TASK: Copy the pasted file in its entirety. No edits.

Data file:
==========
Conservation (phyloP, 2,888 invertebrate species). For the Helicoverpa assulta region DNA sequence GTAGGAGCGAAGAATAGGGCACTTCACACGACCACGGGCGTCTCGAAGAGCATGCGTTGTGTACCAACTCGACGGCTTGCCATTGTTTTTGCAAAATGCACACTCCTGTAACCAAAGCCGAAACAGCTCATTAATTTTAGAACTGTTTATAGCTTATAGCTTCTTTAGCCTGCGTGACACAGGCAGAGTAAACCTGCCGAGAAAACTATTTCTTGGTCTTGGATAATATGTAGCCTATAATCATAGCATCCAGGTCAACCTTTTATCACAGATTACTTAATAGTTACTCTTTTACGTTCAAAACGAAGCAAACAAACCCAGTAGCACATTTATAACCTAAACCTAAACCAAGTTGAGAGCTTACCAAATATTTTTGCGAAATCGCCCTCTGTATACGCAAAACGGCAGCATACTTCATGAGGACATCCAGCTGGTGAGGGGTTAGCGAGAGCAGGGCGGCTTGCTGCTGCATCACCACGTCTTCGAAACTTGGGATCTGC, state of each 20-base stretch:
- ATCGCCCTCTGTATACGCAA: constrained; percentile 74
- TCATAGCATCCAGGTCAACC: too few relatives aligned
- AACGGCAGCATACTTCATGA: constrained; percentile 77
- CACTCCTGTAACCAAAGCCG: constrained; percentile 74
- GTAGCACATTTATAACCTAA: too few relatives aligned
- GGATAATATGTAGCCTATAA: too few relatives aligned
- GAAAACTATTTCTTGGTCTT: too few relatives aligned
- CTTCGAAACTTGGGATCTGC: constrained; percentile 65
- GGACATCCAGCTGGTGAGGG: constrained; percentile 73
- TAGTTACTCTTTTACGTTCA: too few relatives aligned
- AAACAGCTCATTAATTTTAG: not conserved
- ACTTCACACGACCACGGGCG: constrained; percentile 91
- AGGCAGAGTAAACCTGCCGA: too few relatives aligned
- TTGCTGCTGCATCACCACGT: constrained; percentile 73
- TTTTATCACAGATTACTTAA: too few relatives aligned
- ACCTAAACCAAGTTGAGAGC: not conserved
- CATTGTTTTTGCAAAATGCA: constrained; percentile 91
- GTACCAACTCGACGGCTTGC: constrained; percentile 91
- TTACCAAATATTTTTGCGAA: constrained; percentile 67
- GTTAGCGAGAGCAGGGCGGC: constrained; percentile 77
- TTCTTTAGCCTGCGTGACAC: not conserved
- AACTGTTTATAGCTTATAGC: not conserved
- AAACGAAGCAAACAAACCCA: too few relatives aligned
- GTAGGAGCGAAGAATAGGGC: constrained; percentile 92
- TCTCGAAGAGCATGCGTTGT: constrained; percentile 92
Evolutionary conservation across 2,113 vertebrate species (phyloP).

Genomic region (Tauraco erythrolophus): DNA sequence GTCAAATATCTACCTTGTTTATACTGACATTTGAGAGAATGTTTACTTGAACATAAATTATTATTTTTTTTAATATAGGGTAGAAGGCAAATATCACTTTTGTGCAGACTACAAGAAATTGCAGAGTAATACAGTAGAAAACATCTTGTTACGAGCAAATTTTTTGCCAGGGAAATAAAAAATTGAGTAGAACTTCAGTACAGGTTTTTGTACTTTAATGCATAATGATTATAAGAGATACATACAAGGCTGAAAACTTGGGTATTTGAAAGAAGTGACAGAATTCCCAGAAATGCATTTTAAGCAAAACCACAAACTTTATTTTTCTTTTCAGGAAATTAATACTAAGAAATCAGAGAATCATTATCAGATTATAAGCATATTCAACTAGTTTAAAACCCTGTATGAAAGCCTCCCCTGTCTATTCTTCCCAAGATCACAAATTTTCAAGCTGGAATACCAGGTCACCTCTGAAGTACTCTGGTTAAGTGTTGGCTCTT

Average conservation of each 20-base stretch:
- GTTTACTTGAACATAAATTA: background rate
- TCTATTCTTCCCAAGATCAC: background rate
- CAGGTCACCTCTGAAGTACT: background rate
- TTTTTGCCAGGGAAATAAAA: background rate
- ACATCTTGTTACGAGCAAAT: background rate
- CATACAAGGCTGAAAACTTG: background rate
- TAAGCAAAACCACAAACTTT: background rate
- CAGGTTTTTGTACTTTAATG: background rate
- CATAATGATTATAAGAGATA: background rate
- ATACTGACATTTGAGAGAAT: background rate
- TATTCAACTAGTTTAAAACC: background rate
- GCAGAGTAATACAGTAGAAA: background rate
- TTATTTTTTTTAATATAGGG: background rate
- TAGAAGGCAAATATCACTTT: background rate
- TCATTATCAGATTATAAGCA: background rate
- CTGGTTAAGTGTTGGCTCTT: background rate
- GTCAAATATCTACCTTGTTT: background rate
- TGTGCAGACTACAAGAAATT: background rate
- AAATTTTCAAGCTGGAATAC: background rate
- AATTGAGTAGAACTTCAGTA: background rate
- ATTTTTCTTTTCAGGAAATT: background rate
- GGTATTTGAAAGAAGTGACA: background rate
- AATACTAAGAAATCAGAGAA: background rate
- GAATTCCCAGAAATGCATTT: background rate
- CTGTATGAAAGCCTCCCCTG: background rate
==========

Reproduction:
Conservation (phyloP, 2,888 invertebrate species). For the Helicoverpa assulta region DNA sequence GTAGGAGCGAAGAATAGGGCACTTCACACGACCACGGGCGTCTCGAAGAGCATGCGTTGTGTACCAACTCGACGGCTTGCCATTGTTTTTGCAAAATGCACACTCCTGTAACCAAAGCCGAAACAGCTCATTAATTTTAGAACTGTTTATAGCTTATAGCTTCTTTAGCCTGCGTGACACAGGCAGAGTAAACCTGCCGAGAAAACTATTTCTTGGTCTTGGATAATATGTAGCCTATAATCATAGCATCCAGGTCAACCTTTTATCACAGATTACTTAATAGTTACTCTTTTACGTTCAAAACGAAGCAAACAAACCCAGTAGCACATTTATAACCTAAACCTAAACCAAGTTGAGAGCTTACCAAATATTTTTGCGAAATCGCCCTCTGTATACGCAAAACGGCAGCATACTTCATGAGGACATCCAGCTGGTGAGGGGTTAGCGAGAGCAGGGCGGCTTGCTGCTGCATCACCACGTCTTCGAAACTTGGGATCTGC, state of each 20-base stretch:
- ATCGCCCTCTGTATACGCAA: constrained; percentile 74
- TCATAGCATCCAGGTCAACC: too few relatives aligned
- AACGGCAGCATACTTCATGA: constrained; percentile 77
- CACTCCTGTAACCAAAGCCG: constrained; percentile 74
- GTAGCACATTTATAACCTAA: too few relatives aligned
- GGATAATATGTAGCCTATAA: too few relatives aligned
- GAAAACTATTTCTTGGTCTT: too few relatives aligned
- CTTCGAAACTTGGGATCTGC: constrained; percentile 65
- GGACATCCAGCTGGTGAGGG: constrained; percentile 73
- TAGTTACTCTTTTACGTTCA: too few relatives aligned
- AAACAGCTCATTAATTTTAG: not conserved
- ACTTCACACGACCACGGGCG: constrained; percentile 91
- AGGCAGAGTAAACCTGCCGA: too few relatives aligned
- TTGCTGCTGCATCACCACGT: constrained; percentile 73
- TTTTATCACAGATTACTTAA: too few relatives aligned
- ACCTAAACCAAGTTGAGAGC: not conserved
- CATTGTTTTTGCAAAATGCA: constrained; percentile 91
- GTACCAACTCGACGGCTTGC: constrained; percentile 91
- TTACCAAATATTTTTGCGAA: constrained; percentile 67
- GTTAGCGAGAGCAGGGCGGC: constrained; percentile 77
- TTCTTTAGCCTGCGTGACAC: not conserved
- AACTGTTTATAGCTTATAGC: not conserved
- AAACGAAGCAAACAAACCCA: too few relatives aligned
- GTAGGAGCGAAGAATAGGGC: constrained; percentile 92
- TCTCGAAGAGCATGCGTTGT: constrained; percentile 92
Evolutionary conservation across 2,113 vertebrate species (phyloP).

Genomic region (Tauraco erythrolophus): DNA sequence GTCAAATATCTACCTTGTTTATACTGACATTTGAGAGAATGTTTACTTGAACATAAATTATTATTTTTTTTAATATAGGGTAGAAGGCAAATATCACTTTTGTGCAGACTACAAGAAATTGCAGAGTAATACAGTAGAAAACATCTTGTTACGAGCAAATTTTTTGCCAGGGAAATAAAAAATTGAGTAGAACTTCAGTACAGGTTTTTGTACTTTAATGCATAATGATTATAAGAGATACATACAAGGCTGAAAACTTGGGTATTTGAAAGAAGTGACAGAATTCCCAGAAATGCATTTTAAGCAAAACCACAAACTTTATTTTTCTTTTCAGGAAATTAATACTAAGAAATCAGAGAATCATTATCAGATTATAAGCATATTCAACTAGTTTAAAACCCTGTATGAAAGCCTCCCCTGTCTATTCTTCCCAAGATCACAAATTTTCAAGCTGGAATACCAGGTCACCTCTGAAGTACTCTGGTTAAGTGTTGGCTCTT

Average conservation of each 20-base stretch:
- GTTTACTTGAACATAAATTA: background rate
- TCTATTCTTCCCAAGATCAC: background rate
- CAGGTCACCTCTGAAGTACT: background rate
- TTTTTGCCAGGGAAATAAAA: background rate
- ACATCTTGTTACGAGCAAAT: background rate
- CATACAAGGCTGAAAACTTG: background rate
- TAAGCAAAACCACAAACTTT: background rate
- CAGGTTTTTGTACTTTAATG: background rate
- CATAATGATTATAAGAGATA: background rate
- ATACTGACATTTGAGAGAAT: background rate
- TATTCAACTAGTTTAAAACC: background rate
- GCAGAGTAATACAGTAGAAA: background rate
- TTATTTTTTTTAATATAGGG: background rate
- TAGAAGGCAAATATCACTTT: background rate
- TCATTATCAGATTATAAGCA: background rate
- CTGGTTAAGTGTTGGCTCTT: background rate
- GTCAAATATCTACCTTGTTT: background rate
- TGTGCAGACTACAAGAAATT: background rate
- AAATTTTCAAGCTGGAATAC: background rate
- AATTGAGTAGAACTTCAGTA: background rate
- ATTTTTCTTTTCAGGAAATT: background rate
- GGTATTTGAAAGAAGTGACA: background rate
- AATACTAAGAAATCAGAGAA: background rate
- GAATTCCCAGAAATGCATTT: background rate
- CTGTATGAAAGCCTCCCCTG: background rate